By Bill Howell, for the Redoubt Reporter
In my experience, Alaskans are usually pretty sensitive to temperature. By that I don’t mean that we let the temperature decide what we can and can’t do — people who routinely go outdoors when it’s well below zero are obviously not deterred by how cold it is. However, we do want to know how cold (or warm) it is, so we can dress accordingly.
A bad clothing choice in the Lower 48 means you’ll be uncomfortable. In Alaska, it may mean hypothermia and death.
Temperature is very important to brewers as well, especially brewers of the cold-fermented beers known as lagers. Ale yeasts like to work at relatively warm temperatures, at or just below 70 degrees Fahrenheit. That’s not hard to achieve in most climates, except perhaps at the height of summer.
But lager yeasts are very different. To be brewed properly, such beers must be fermented at temperatures below 40 degrees Fahrenheit. Once primary fermentation is completed, it then needs to be stored (lager in German, hence the name) at near-freezing temperatures for several weeks to allow this slow-working yeast to finish its task.
When done properly, the result is the clear, crisp, clean-tasting lager beers with which we are familiar.
Prior to the development of artificial refrigeration in the late 19th century, you can see how this requirement for cold temperatures could present quite a problem. Breweries were built with huge underground cellars and massive icehouses.
Ice would be sawn from frozen lakes during the winter in huge blocks and then stored in the icehouses, covered in sawdust as an insulator. During the warmer months, blocks would be removed as needed and transported to the underground cellars. There they would be allowed to slowly melt, keeping the cellars (and the beers stored therein) at the required temperatures through the heat of summer.
Given how costly and cumbersome this process was, it’s easy to see why American breweries, such as Anheuser-Busch, were pioneers in using artificial refrigeration on an industrial scale. In fact, Anheuser-Busch was using refrigerated boxcars to ship beer well before anyone thought of using them to ship meat.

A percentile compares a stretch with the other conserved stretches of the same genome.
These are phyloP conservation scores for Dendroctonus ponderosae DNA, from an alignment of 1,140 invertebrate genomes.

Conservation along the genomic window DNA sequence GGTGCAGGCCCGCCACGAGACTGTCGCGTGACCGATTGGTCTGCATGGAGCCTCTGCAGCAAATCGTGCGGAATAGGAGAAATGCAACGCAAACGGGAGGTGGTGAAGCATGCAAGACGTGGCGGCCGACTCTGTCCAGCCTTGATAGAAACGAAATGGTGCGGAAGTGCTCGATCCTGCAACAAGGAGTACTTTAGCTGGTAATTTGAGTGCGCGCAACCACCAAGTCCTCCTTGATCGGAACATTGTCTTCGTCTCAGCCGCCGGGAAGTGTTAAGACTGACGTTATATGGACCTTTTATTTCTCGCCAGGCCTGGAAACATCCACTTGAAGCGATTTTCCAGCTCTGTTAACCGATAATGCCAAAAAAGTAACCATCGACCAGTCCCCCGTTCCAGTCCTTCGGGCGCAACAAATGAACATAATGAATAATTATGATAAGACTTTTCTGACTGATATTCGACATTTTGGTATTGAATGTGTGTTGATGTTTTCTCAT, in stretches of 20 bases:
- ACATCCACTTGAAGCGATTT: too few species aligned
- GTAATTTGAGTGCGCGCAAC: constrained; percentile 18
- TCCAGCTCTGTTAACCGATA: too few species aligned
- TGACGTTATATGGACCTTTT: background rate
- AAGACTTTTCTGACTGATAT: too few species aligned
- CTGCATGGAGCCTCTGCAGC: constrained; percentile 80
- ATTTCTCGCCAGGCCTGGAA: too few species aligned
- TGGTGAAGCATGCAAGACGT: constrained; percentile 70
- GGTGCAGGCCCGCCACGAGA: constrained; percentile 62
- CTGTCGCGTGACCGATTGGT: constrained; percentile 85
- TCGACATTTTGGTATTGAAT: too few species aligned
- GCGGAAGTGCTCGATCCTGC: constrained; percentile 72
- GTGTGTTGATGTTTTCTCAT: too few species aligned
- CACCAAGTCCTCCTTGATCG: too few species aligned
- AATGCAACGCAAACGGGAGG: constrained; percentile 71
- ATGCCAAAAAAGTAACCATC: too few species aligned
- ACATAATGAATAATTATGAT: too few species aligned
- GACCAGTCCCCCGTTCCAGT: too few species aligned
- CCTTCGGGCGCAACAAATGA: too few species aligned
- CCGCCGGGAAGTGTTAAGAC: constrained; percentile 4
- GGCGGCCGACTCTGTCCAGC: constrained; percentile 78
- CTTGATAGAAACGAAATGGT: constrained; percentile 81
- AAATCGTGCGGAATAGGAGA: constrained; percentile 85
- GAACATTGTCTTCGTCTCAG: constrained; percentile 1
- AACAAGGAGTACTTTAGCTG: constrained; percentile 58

By the start of the 20th century, temperature control was no longer a serious issue for the commercial brewer, and the ease of obtaining the required cold temperatures, regardless of the local climate, helped lagers capture the 90 percent-plus of the world beer market that they still enjoy to this day.
As consumers of beer, rather than brewers, our main concern is not the temperature the beer experiences at the brewery.
Rather, we need to think about what temperature it sees on its travels from the brewery to wherever we are buying it, and, most importantly, the temperature at which it is being served.
When beer is being shipped, heat is the enemy. The warmer a package of beer (keg, can or bottle) is kept, the more rapidly the beer within it will degrade.
Drastic temperature swings will also greatly accelerate the staling of the beer. It’s something to think about when buying a European import that got to us inside a huge metal container that sat for two weeks on the dock in New Orleans in July. Ideally, beer should be kept at a constant, cold temperature from the brewery to your glass.
So what temperature should that beer in your glass be? Well, I can tell you this: It should not be freezing! Yes, beer — at least good beer — should never be served that cold. Freezing or near-freezing temperatures numb your taste buds and significantly inhibit your ability to actually taste what you are drinking.
Lagers should typically be served around 40 degrees (the average American home refrigerator temperature is 35 degrees), while most ales should be served around 50 to 55 degrees. The good news is that if you are ever served a beer that’s too cold, just wait a few minutes and let it warm up.
You’ll be amazed at how much more flavor will present itself.
While we’re on the subject of serving temperatures, let’s talk for a moment about frosted or frozen glasses. My advice is: Just say no!
I dislike frozen glasses for two reasons. First, frozen glasses will make the beer too cold, as discussed above. Second, and more importantly, unless the glass was extensively rinsed and then air-dried before going in the freezer, it’s likely that that lovely frost you see contains some delicious dishwasher water. Yum, just what I want to add to my craft beer!
My advice is to ask your server to take that frozen mug back and bring you a clean, room-temperature glass. If they say they don’t have any, tell them you’ll settle for a nice red wine glass.
You’re paying good money to enjoy good craft beer, so make sure you can actually taste that for which you are paying.
Until next month, cheers!
Bill Howell is a home brewer, teaches a beer appreciation class at Kenai Peninsula College’s Kenai River Campus and was named the 2010 Beerdrinker of the Year by Wynkoop Brewing Company in Denver.